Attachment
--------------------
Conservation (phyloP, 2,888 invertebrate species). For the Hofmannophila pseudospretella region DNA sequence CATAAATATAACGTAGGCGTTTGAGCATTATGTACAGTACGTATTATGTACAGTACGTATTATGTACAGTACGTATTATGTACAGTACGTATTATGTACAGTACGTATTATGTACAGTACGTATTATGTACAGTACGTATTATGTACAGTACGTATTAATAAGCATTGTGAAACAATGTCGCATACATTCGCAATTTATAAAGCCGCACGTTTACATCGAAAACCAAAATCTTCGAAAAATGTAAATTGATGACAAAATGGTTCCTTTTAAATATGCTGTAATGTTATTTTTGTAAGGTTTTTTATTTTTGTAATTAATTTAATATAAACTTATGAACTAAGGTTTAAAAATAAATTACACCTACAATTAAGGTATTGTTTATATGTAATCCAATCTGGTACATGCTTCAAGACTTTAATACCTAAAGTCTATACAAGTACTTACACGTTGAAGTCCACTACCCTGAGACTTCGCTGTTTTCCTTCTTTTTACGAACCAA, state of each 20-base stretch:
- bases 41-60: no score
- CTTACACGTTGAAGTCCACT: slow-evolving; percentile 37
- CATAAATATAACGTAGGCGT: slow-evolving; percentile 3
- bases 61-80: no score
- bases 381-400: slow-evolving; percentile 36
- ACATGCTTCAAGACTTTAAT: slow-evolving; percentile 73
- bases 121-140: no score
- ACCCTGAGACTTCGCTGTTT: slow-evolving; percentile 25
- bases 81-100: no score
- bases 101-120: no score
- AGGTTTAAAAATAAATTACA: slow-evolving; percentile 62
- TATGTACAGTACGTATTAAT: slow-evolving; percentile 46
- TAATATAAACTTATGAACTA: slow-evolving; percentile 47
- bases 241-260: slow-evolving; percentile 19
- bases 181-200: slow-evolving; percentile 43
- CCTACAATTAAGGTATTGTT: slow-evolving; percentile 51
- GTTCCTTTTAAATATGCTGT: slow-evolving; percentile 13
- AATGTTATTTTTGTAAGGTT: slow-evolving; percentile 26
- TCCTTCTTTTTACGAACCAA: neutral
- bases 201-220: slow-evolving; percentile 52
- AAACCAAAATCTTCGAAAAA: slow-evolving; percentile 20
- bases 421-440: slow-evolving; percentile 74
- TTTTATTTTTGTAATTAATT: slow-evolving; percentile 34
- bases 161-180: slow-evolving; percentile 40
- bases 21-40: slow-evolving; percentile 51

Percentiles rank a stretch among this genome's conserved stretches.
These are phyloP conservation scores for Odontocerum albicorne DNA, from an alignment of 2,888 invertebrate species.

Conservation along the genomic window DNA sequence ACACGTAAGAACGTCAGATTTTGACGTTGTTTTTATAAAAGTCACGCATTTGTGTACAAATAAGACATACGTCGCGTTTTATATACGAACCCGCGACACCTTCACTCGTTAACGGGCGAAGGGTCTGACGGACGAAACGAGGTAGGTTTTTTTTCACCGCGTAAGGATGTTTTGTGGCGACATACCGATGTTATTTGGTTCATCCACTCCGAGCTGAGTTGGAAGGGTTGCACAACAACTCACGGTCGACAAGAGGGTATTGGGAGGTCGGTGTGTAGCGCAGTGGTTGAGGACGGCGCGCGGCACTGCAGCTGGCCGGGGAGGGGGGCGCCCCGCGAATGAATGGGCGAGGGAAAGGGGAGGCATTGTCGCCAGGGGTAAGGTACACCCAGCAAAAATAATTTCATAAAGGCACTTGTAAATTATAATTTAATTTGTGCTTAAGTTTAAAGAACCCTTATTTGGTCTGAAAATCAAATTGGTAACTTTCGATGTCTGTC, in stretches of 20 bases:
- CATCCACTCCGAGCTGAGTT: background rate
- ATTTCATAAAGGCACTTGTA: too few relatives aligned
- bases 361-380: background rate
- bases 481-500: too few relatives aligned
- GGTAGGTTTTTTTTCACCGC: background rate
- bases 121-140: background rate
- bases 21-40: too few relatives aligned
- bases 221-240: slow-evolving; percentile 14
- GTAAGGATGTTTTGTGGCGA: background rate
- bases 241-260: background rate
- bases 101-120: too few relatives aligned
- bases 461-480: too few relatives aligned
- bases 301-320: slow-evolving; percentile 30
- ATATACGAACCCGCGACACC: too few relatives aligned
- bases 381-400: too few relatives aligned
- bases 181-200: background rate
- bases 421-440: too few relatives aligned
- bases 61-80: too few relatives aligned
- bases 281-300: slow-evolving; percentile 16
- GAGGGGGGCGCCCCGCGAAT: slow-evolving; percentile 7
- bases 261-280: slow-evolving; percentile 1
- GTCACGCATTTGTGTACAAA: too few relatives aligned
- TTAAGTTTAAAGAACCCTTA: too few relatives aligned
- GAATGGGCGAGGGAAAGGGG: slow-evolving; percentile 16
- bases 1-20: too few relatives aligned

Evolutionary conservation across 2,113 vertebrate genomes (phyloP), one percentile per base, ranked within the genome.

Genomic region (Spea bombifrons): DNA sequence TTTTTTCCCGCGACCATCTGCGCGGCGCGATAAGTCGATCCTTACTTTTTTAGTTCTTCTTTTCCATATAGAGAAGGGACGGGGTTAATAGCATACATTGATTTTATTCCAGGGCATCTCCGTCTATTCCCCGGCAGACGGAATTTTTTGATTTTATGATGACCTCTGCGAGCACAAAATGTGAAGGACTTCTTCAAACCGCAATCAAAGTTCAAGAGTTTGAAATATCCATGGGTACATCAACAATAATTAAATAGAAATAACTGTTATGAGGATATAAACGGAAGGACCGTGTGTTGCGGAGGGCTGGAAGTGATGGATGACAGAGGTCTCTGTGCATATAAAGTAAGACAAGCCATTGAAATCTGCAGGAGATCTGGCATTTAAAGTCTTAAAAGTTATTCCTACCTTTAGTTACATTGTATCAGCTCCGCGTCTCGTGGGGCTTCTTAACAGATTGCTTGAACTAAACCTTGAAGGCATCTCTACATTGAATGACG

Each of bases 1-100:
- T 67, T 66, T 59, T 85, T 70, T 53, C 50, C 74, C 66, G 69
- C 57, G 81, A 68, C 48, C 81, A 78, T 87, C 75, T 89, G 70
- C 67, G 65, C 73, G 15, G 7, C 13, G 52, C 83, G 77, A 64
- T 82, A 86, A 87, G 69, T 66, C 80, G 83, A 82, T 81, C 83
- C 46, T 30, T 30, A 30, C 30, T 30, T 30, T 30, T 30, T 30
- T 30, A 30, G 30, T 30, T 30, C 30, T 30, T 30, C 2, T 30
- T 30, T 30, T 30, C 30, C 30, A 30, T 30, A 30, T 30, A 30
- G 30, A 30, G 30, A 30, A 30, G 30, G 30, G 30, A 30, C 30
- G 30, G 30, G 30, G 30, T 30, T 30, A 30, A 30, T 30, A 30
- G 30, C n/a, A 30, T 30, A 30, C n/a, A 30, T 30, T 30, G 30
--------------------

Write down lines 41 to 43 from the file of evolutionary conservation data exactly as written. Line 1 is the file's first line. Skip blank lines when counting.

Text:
- bases 461-480: too few relatives aligned
- bases 301-320: slow-evolving; percentile 30
- ATATACGAACCCGCGACACC: too few relatives aligned